Biographies and Abstracts

Dr BENSOUSSAN Alain, IRT Saint Exupery, Toulouse (France)


Dr Alain BENSOUSSAN is Doctor Engineer and Docteur d’Etat from University Paul Sabatier (Toulouse, France) in Applied Physics and his field of expertise is on microelectronic parts reliability at Thales Alenia Space. He is now full time seconded at Institut de Recherche (IRT) Saint Exupery, (Aeronautic, Space and Embedded Systems – AESE), Toulouse (France) as Technical Referent for microelectronic and photonic components reliability and recognised at Thales Alenia Space as Expert on optics and opto-electronics parts. Dr. Alain Bensoussan interests lie in several areas in microelectronics reliability and physics of failure applied research on GaAs and III-V compounds MMIC (monolithic microwave integrated circuits), microwave hybrid modules, Si and GaN transistors, IC’s and Deep-Sub-Micron technologies, MEMS and MOEMS, active and passive optoelectronic devices and modules.

He represented Thales Alenia Space at EUROSPACE organization, nominated by this organization to support the Space Components User interests at ESA – PSWG (European Space Agency – Parts Policy and Standards Working Group) since more than 15 years. Dr Alain Bensoussan is a Senior Member of IEEE.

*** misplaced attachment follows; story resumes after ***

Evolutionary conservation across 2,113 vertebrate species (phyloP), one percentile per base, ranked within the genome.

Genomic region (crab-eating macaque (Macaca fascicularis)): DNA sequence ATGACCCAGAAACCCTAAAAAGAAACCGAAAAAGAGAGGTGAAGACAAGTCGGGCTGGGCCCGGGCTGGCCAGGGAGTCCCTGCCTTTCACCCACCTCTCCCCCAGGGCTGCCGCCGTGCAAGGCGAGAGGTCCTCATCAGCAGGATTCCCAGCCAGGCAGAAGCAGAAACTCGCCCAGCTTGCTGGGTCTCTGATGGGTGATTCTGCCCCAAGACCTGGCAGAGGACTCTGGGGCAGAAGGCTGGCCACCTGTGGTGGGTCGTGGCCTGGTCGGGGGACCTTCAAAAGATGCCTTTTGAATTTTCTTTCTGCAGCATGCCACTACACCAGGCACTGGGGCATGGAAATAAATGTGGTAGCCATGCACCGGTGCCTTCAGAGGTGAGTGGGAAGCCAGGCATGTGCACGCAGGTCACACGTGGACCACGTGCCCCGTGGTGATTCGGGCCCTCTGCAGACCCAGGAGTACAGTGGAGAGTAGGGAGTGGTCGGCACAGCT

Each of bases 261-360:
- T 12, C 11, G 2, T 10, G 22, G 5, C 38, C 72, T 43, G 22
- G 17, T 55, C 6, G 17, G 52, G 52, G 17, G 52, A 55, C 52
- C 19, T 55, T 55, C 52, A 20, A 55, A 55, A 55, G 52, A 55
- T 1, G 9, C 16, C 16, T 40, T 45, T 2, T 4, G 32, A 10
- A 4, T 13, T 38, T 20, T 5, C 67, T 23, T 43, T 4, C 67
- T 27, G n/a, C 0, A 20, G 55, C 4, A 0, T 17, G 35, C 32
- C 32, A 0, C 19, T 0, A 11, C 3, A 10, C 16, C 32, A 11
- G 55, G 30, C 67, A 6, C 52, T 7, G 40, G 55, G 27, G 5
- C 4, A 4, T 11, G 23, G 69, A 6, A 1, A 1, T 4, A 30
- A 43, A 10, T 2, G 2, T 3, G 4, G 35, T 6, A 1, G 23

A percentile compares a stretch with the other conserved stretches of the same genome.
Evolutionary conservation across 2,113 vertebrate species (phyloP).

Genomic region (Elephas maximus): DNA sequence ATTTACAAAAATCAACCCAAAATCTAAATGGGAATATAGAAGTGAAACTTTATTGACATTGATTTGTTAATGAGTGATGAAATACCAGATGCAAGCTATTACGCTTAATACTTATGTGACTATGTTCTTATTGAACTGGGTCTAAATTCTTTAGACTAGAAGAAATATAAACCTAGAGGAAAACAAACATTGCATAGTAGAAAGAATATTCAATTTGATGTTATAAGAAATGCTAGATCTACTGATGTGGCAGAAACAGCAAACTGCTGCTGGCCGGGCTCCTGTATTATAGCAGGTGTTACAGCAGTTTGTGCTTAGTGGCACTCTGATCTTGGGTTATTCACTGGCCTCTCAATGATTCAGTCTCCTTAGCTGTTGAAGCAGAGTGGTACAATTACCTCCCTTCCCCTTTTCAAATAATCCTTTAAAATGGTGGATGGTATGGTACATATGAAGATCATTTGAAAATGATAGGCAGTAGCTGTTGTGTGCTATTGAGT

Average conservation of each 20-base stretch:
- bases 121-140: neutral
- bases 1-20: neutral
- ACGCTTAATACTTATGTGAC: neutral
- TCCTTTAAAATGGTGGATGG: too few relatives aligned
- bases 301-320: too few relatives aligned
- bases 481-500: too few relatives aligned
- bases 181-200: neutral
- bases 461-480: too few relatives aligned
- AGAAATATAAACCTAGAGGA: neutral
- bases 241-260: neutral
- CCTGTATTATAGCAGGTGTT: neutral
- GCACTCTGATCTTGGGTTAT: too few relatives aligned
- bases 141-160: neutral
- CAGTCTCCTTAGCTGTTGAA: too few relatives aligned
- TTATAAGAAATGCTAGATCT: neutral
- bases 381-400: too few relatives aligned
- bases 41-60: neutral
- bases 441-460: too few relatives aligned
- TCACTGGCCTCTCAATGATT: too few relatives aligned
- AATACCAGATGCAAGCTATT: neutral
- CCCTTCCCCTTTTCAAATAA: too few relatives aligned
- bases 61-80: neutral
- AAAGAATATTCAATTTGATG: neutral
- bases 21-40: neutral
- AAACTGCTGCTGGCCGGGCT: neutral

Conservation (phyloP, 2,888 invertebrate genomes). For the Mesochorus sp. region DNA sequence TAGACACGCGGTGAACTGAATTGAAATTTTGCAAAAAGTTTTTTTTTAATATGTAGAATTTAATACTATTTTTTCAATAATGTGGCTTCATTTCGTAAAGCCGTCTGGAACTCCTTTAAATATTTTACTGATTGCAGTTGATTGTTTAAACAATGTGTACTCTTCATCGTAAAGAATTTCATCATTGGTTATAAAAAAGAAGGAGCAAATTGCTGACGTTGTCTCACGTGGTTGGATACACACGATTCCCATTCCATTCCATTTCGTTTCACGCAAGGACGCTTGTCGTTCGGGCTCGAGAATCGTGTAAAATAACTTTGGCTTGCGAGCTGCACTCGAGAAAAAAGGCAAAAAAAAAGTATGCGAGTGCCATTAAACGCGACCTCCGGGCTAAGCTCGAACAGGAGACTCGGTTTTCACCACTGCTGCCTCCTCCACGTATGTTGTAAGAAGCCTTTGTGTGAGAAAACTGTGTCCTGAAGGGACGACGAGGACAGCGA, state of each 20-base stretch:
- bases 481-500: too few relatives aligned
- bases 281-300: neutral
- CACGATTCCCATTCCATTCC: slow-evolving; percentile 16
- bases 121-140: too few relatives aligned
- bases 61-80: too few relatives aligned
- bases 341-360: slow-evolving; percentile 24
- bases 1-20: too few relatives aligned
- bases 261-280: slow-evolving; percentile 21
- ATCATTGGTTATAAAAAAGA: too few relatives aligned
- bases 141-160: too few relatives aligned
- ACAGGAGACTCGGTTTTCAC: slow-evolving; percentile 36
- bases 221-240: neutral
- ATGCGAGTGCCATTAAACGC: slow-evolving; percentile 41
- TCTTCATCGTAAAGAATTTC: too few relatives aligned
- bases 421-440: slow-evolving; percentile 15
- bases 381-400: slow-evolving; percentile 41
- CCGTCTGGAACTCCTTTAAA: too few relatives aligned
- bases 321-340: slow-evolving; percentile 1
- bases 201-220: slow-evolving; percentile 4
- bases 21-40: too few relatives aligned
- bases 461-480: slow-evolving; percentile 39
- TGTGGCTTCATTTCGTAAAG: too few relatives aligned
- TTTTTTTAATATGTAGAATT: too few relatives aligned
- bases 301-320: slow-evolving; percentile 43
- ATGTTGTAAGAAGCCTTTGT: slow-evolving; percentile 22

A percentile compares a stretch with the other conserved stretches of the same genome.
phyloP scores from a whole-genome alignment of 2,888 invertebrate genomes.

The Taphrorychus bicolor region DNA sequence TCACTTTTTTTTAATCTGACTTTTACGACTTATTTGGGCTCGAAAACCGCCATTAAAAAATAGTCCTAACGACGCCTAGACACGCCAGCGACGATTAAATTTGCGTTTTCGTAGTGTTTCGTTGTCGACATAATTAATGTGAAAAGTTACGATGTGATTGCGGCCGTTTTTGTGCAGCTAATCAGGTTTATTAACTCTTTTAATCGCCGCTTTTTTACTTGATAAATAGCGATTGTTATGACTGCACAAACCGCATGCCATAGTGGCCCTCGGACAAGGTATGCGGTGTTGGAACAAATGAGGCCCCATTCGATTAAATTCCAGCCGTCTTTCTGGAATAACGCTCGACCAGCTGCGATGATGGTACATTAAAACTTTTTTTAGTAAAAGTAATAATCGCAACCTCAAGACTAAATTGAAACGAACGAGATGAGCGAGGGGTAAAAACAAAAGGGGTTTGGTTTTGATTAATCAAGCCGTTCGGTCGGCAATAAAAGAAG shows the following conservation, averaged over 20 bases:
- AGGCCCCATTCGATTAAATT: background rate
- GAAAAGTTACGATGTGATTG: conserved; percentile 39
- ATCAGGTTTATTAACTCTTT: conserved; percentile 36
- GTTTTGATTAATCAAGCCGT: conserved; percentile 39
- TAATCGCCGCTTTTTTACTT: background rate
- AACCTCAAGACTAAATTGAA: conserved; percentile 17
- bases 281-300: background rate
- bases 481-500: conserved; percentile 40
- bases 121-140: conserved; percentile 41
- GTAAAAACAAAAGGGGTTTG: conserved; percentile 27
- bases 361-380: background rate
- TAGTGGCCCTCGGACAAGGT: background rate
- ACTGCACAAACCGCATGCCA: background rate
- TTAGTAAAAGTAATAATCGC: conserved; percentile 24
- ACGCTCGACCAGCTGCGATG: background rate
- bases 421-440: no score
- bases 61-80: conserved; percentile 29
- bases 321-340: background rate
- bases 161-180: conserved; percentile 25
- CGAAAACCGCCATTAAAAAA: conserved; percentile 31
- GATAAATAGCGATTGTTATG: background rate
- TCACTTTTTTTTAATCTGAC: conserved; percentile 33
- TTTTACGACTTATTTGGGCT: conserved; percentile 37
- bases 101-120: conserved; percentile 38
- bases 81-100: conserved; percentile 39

Dr MAKASHEVA Kremena, CNRS, LAPLACE laboratory, Toulouse (France)


Dr Kremena MAKASHEVA is Scientist at CNRS, LAPLACE laboratory, Toulouse, France with a Ph.D. degree on Plasma Physics from Sofia University, Bulgaria, 2002, for her work on surface wave sustained discharges. In 2003 she joined the Groupe de physique des plasmas at Université de Montréal, Québec for almost 4 years to work on surface wave discharges at atmospheric pressure and especially to study the contraction phenomenon of gas discharges. In 2007 she moved to Toulouse, France to work in LAPLACE laboratory on modeling microwave plasmas sustained by dipolar sources. Since 2009 she works on plasma deposition of thin dielectric layers, their characterization and analysis in relation with dielectric charging phenomenon. She entered the CNRS in 2010.